Role of a Critical Level in a Shear Flow with Diabatic Forcing
Abstract
The response of a twodimensional, stratified shear flow with a critical level to diabatic cooling, which represents the evaporative cooling of falling precipitation in the subcloud layer, is investigated using both a linear analytic theory and a nonlinear numerical model. The ambient wind has either a constant shear in the whole domain or a 3layer structure with a constant shear layer bounded by uniform wind layers. It is found that the wind shear can modify the condition at which the upstream propagation of the density current is just opposed by the ambient wind. When the wind shear and the basic wind are of opposite sign in the cooling region, a relatively weak ambient wind is enough to prevent the upstream propagation of the density current. Results from the nonlinear numerical simulations indicate that the response of the atmosphere to a steady cooling in a shear flow may be categorized as either a stationary cold pool or a density current, depending upon the strength of the effective cooling. In the linear, steadystate, threelayer theory, it is shown that almost all of the wave energy is absorbed near the critical level when the shear layer is stable. For a flow with an unstable layer bounded below and above by stable, uniform wind layer, the wave is overreflected when nu [{equiv } (1/4rm Ri)^{1/2}] has a value near 0.4. The transmission coefficient increases as the reflection coefficient does. Therefore, the wave can be overreflected and overtransmitted simultaneously when it travels through the critical level. From the nonlinear numerical simulations, it is found that the wave amplitude in the lower layer is dependent upon the depth of the lower layer. It is shown that in order for the wave to be over reflected and overtransmitted simultaneously, the stability above the shear layer should be increased. Finally, the dynamic and thermodynamic characteristics of squall line are investigated using a numerical model with moist convective processes resolved explicitly. Results indicated that the mesoscale circulation is strongly dependent upon the ambient wind for a given environmental sounding. (Abstract shortened with permission of author.).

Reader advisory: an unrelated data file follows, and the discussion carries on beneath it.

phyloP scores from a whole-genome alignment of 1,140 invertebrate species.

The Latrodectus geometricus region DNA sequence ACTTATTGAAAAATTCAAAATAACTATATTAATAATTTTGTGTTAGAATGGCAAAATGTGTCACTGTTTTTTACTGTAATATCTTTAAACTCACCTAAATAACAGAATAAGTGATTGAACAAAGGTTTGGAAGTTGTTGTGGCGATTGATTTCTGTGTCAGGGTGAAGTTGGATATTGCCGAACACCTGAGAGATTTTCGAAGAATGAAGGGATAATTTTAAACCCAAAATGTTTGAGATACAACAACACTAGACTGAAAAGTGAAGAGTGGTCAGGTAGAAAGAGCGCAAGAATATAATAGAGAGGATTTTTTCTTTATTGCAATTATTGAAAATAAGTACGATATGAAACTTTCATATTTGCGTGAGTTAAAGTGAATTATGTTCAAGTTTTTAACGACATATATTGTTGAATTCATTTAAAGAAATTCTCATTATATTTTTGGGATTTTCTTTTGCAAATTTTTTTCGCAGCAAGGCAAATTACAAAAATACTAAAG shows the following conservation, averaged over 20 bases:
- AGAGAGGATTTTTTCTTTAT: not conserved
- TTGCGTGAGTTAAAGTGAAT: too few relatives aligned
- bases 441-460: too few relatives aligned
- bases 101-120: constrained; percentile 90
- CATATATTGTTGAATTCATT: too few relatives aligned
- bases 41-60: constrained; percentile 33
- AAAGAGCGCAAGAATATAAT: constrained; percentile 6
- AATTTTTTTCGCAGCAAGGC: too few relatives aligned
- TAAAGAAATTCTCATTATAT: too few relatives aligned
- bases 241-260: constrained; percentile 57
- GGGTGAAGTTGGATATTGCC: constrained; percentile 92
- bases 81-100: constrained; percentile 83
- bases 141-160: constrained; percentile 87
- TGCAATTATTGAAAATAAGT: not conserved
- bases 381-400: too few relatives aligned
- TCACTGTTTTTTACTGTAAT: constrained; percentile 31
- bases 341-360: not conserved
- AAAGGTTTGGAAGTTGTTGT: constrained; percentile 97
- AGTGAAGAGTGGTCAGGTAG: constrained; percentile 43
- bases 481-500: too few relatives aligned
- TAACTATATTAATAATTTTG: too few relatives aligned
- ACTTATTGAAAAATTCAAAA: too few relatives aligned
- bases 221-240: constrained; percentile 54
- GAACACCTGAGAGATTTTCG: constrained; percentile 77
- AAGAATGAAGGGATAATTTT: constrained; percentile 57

Publication:

Ph.D. Thesis
 Pub Date:
 1991
 Bibcode:
 1991PhDT.......120C
 Keywords:

 THERMAL FORCING;
 Physics: Atmospheric Science